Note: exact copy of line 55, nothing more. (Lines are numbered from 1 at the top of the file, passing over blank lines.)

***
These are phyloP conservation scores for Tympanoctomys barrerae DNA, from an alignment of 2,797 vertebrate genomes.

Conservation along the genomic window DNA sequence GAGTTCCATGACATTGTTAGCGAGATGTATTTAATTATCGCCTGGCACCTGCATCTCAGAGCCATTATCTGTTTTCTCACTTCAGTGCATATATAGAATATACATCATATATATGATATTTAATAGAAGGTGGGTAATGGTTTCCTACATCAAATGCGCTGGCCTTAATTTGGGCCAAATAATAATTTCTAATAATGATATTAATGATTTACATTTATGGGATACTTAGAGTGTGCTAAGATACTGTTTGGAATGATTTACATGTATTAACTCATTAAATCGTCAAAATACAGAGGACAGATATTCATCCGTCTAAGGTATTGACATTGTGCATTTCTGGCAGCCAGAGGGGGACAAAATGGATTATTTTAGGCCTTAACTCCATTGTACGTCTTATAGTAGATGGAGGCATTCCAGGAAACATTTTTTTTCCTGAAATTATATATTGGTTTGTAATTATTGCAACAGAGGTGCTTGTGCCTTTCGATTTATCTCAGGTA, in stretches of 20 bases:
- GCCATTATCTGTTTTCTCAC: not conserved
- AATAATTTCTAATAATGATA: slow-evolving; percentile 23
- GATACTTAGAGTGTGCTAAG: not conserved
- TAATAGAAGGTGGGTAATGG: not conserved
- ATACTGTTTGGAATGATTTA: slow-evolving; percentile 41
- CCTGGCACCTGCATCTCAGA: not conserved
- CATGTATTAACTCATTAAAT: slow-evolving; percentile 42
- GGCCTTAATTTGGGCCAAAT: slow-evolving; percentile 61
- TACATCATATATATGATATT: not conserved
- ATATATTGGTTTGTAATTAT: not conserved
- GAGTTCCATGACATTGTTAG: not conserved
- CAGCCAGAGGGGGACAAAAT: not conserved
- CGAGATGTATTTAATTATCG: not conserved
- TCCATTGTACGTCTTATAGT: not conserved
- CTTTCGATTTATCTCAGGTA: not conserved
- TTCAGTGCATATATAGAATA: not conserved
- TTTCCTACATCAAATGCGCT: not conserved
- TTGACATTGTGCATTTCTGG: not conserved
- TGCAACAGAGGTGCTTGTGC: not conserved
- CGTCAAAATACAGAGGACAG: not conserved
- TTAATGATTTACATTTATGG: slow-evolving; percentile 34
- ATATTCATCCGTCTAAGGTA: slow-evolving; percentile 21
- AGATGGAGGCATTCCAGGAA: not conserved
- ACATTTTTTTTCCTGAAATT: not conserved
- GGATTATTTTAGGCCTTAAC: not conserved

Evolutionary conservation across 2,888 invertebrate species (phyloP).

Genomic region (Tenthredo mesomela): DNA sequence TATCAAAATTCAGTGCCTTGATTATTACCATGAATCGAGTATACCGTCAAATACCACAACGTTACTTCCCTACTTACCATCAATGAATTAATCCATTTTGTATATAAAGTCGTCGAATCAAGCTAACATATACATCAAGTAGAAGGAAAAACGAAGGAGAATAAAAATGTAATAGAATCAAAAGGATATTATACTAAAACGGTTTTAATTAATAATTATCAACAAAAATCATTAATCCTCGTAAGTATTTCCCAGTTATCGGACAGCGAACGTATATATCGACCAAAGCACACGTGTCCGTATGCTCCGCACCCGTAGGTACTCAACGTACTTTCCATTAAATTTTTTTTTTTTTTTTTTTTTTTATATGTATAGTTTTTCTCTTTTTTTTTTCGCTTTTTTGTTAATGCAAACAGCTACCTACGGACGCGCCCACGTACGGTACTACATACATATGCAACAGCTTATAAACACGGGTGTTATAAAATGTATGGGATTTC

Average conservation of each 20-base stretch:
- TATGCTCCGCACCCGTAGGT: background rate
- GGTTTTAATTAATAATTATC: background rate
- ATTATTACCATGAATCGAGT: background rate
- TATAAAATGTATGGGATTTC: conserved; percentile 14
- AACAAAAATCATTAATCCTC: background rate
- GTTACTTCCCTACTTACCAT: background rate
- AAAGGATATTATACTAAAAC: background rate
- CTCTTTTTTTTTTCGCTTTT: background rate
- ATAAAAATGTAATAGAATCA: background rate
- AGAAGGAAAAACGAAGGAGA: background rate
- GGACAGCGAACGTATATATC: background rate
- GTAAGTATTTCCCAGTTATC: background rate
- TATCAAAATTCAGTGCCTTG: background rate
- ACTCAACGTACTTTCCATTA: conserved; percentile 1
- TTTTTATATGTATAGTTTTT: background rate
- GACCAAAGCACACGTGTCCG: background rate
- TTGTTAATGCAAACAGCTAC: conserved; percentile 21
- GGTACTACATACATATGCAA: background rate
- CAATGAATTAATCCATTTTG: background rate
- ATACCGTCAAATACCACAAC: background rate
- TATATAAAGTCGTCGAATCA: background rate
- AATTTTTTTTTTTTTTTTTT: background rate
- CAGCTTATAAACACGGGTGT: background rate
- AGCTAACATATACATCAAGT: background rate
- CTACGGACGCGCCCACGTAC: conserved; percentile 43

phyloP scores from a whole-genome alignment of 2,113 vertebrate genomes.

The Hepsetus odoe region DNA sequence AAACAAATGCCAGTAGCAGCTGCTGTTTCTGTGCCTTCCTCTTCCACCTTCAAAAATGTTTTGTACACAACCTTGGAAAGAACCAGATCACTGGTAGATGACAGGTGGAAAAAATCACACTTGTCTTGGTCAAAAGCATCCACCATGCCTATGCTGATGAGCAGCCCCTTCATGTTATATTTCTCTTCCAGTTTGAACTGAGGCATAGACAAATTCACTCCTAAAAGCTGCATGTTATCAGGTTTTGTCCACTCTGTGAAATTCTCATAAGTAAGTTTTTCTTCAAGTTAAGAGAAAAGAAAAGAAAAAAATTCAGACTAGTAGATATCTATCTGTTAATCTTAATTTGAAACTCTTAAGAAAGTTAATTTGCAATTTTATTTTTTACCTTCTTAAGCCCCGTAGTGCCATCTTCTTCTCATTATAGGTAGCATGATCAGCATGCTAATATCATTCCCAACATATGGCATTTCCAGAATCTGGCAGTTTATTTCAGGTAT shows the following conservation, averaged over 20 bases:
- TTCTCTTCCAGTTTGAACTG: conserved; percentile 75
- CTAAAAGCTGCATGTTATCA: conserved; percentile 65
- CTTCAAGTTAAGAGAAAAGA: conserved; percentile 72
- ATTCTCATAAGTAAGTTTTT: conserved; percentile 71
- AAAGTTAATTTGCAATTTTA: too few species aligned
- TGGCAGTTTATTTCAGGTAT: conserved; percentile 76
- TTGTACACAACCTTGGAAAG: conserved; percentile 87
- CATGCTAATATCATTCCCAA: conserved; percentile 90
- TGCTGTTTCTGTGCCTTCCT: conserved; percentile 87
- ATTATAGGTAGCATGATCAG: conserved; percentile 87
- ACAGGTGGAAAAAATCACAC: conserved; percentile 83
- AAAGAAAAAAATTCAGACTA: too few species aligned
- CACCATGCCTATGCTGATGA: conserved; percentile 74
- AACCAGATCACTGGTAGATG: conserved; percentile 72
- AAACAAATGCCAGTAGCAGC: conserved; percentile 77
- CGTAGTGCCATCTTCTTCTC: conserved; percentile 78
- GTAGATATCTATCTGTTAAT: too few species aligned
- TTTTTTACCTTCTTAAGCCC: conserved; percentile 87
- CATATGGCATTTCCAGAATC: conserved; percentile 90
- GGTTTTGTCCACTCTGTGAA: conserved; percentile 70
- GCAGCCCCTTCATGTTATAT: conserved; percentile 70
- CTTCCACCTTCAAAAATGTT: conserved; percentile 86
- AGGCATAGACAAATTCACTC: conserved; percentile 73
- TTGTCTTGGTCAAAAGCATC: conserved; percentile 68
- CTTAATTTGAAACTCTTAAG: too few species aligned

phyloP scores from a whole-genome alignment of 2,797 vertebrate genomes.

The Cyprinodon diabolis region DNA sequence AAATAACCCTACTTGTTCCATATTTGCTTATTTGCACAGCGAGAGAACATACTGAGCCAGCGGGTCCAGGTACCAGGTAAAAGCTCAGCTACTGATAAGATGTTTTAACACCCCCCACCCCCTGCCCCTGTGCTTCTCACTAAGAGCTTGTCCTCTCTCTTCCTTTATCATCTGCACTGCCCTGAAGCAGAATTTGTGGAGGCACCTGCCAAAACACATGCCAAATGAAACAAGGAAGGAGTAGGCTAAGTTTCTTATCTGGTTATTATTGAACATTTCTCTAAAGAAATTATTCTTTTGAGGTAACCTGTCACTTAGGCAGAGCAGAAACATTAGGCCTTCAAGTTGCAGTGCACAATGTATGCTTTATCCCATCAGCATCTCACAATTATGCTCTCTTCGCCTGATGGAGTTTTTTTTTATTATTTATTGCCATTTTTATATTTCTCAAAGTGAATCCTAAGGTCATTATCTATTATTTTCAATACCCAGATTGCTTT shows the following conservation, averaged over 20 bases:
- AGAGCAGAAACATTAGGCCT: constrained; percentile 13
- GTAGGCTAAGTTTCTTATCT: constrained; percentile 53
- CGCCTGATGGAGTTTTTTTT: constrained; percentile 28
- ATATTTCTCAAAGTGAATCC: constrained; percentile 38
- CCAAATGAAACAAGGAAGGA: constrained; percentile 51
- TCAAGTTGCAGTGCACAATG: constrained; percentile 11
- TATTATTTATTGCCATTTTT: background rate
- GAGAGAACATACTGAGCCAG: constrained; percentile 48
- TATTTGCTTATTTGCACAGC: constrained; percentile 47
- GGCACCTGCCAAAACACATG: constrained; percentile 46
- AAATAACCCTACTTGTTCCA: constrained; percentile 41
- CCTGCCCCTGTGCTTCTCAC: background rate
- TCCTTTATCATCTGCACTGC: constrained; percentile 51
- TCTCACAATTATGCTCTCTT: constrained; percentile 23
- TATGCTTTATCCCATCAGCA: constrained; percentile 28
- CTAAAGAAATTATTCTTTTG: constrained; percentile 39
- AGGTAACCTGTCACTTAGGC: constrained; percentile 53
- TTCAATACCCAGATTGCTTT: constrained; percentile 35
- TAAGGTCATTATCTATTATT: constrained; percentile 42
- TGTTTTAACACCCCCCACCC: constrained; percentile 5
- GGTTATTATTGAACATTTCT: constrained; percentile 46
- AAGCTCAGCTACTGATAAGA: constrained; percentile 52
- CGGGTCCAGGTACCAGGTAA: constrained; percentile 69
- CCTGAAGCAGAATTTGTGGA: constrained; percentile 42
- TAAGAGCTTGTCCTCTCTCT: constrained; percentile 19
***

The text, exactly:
- CTACGGACGCGCCCACGTAC: conserved; percentile 43